modprobe slram map=VRAM,0xd8400000,+0x7c00000
Code: Loading PHRAM module
# Loading with PHRAM module is very similar to SLRAM module, except that it uses a "length"
# parameter by default rather than an "end offset".

# This does the same thing as the SLRAM module above
modprobe phram phram=VRAM,0xd8400000,0x7c00000

# This is also the same (and easier to read)
modprobe phram phram=VRAM,0xd8400000,124Mi

or if you compiled it as built-in, change your kernel command line to contain this:

Code: Adding SLRAM configuration to the kernel command line
# Now the first parameter is the device which will be mapped. 
# Other parameters share the same meaning shown above, in the module version.
# Please reboot your computer, to take it effect.

slram=mtd0,0xd8400000,+0x7c00000

What you should see in dmesg is:

Code: Kernel output
slram: devname = mtd0
slram: devstart = 0xd8400000
slram: devlength = +0x7c00000
slram: devname=mtd0, devstart=0xd8400000, devlength=0x7c00000
slram: Registered device mtd0 from 3543040KiB to 3670016KiB
slram: Mapped from 0xe0880000 to 0xe8480000
Code: Also, to be sure, check /proc/mtd
dev:    size   erasesize  name
mtd0: 07c00000 00004000 "mtd0"

Creating the mtd devices

After you have the support in the kernel and all the required data, you need way to access the memory. Time for creating the devices!

If you have udev just modprobe mtdchar and modprobe mtdblock and hald will create device files for you automatically.

Code: The mknod magic
# Create the character device. MTD will use and map this, so it's not used by
# userspace programs but is vital for MTD to function.
# If "Direct char device access to MTD devices" was compiled as module, run modprobe first: modprobe mtdchar

mknod /dev/mtd0 c 90 0


# Create the block device. This will be used. Requires the "Caching block device access to
# MTD devices" kernel feautre, if compiled as module, first run: modprobe mtdblock

mknod /dev/mtdblock0 b 31 0

Using it

Now, you can either use it as a RAM Disk, or as swap. Either way, you need to create a FS on it, I'll go with the swap way.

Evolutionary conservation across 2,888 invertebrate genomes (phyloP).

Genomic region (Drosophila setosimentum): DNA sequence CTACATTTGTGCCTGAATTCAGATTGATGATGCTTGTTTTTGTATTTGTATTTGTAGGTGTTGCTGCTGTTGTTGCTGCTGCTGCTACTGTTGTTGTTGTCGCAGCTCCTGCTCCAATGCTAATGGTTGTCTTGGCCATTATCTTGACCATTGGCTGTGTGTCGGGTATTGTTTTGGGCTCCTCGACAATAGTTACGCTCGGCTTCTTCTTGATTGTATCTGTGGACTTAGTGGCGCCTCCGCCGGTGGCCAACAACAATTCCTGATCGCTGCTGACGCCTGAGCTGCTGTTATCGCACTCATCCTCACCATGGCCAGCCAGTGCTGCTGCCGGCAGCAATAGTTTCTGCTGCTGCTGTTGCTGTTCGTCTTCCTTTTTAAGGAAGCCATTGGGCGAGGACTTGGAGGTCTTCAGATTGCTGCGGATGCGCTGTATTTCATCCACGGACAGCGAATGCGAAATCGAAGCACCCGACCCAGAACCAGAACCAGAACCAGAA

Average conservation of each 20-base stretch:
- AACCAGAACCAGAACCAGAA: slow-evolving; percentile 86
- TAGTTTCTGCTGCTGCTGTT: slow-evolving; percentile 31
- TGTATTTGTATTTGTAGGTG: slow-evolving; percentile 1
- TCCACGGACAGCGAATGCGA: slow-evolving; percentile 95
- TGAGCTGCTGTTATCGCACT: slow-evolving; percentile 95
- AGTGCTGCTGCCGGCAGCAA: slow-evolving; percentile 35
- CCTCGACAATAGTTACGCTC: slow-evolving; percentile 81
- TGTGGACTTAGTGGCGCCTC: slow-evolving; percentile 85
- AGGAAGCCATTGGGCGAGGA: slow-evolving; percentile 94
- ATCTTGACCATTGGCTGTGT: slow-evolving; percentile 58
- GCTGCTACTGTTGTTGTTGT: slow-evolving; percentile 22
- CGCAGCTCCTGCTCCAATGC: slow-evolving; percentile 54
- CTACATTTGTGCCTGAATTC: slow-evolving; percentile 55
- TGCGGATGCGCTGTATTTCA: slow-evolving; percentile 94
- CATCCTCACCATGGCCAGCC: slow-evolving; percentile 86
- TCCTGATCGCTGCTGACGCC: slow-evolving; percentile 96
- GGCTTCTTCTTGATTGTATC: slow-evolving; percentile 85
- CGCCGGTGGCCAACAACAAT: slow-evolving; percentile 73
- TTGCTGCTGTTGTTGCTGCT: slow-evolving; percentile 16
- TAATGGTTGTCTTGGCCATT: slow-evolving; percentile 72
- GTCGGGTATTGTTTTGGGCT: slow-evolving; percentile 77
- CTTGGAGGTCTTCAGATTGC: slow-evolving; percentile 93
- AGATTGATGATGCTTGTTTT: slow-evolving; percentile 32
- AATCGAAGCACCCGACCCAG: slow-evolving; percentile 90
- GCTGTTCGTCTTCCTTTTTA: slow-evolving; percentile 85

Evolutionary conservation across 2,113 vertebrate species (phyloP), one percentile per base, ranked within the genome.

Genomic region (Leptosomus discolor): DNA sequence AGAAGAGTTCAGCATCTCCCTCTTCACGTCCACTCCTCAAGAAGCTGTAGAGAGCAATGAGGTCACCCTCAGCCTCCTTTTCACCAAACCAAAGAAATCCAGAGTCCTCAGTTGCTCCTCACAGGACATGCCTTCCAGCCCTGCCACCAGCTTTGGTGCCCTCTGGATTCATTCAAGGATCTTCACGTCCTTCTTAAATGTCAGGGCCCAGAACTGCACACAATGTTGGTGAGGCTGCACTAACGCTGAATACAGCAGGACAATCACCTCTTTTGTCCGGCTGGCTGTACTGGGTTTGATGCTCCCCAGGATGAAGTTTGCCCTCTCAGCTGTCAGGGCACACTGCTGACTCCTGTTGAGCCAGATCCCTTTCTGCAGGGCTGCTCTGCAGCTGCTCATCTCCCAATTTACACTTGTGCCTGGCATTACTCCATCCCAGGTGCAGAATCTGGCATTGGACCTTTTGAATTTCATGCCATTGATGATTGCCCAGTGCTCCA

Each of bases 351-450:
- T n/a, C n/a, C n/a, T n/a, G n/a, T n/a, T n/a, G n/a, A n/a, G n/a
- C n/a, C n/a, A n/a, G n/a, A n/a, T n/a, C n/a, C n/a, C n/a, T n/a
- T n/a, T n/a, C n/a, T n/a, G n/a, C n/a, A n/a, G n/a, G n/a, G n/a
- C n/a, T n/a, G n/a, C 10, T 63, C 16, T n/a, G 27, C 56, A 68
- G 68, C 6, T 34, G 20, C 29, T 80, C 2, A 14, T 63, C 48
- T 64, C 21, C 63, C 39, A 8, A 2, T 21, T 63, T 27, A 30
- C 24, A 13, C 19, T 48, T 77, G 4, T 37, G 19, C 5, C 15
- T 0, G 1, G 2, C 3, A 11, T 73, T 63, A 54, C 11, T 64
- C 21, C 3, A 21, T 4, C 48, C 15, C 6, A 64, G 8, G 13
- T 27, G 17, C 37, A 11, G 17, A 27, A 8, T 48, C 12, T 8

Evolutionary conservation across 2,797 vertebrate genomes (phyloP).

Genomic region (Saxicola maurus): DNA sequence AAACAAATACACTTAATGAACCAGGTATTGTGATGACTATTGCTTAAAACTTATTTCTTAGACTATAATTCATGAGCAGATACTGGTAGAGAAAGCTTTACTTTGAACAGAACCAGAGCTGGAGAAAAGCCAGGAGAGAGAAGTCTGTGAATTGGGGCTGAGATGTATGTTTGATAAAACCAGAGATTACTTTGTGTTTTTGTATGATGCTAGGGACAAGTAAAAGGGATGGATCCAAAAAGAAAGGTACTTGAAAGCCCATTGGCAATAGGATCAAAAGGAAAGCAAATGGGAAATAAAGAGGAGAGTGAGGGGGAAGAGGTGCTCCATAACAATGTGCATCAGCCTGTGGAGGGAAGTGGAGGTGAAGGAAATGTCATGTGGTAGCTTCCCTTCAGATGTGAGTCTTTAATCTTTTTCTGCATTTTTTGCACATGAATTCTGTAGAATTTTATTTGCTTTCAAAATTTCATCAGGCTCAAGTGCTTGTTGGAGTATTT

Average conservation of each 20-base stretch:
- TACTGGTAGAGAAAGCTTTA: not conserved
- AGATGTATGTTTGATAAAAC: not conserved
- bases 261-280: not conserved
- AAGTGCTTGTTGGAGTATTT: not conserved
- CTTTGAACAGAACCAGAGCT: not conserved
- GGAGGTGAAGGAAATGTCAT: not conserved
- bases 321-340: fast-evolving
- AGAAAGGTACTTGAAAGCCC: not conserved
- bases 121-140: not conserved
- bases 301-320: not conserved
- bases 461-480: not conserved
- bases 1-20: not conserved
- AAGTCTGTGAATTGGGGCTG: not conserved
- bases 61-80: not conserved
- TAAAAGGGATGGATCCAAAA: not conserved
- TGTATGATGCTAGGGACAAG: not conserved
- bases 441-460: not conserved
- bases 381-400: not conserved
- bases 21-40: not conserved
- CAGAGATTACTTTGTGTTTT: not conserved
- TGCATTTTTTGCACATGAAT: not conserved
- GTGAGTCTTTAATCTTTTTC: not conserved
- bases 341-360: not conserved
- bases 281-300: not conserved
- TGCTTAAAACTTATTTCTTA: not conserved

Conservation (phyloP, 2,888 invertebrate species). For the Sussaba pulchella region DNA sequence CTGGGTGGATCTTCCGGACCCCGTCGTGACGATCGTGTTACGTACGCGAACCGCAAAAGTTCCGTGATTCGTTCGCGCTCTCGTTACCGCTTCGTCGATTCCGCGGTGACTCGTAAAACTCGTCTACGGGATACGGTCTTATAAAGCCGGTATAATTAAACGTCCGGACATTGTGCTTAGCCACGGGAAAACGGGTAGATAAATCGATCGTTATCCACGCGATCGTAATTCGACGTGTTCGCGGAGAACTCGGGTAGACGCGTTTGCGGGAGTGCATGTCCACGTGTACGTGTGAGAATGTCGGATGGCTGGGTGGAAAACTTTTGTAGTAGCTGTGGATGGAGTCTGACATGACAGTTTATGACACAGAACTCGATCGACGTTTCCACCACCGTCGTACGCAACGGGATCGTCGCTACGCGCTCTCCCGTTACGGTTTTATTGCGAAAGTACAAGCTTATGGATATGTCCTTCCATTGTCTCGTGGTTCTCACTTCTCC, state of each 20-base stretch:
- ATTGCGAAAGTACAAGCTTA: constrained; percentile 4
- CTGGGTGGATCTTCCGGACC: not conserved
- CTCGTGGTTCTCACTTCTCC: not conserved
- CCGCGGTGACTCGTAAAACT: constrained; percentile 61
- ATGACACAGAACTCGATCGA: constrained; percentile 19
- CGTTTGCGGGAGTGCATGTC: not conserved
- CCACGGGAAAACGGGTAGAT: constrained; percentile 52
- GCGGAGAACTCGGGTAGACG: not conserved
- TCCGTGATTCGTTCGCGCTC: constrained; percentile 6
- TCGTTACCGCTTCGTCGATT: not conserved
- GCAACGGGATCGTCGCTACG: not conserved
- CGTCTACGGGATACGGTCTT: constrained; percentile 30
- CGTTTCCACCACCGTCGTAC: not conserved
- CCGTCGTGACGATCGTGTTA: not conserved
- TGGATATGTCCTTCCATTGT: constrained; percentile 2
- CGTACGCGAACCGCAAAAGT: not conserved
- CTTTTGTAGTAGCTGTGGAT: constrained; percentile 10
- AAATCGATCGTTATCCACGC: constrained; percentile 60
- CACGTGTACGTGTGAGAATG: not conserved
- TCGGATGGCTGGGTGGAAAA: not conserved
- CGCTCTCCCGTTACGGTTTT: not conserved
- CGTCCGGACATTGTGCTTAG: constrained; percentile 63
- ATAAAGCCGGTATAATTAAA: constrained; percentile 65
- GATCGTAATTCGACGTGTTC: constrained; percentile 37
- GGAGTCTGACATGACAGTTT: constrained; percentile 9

Code: Creating swap
mkswap /dev/mtdblock0
swapon /dev/mtdblock0

This will create the swap structure in the video card's RAM, and also activate it as system swap. To specify the priority (which swap source will be used first in the swap list), use swapon's switch, -p X where X is a number between 0..32767, the higher the number, the higher the priority.

Code: Specified priority for swap

swapon /dev/mtdblock0 -p 10

Without specifying priority, the next lowest will be used. Also, this can be added to the fstab, so you won't need to manually add this after every boot:

Code: /etc/fstab
# <fs>                          <mountpoint>    <type>          <opts>                  <dump/pass>
/dev/mtdblock0                  none            swap            sw,pri=10

In the options field, the pri= is the same as swapon's -p switch. Please read the troubleshooting section, before closing this page.


Be warned

It's nice to have fast swap or RAM disk on your home computer but be warned, if a binary driver is loaded for X, it may freeze the whole system or create graphical glitches. Usually there is no way to tell the driver how much memory could be used, so it won't know the upper limit. However, the VESA driver can be used because it provides the possibility to set the video RAM size.

So, Direct Rendering or fast swap. Your choice.

Unlike motherboard RAM and hard drives, there aren't any known video cards that have ECC memory. This may not be a big deal for graphics rendering, but you definitely don't want to put critical data in it or use this feature on servers.

Troubleshooting


Credits goes to

This article was plagi^W inspired by the article written by Michal Schulz, available here: [1] and was summarized by me.

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Last modified: Fri, 05 Sep 2008 15:27:00 +1000 Hits: 38,573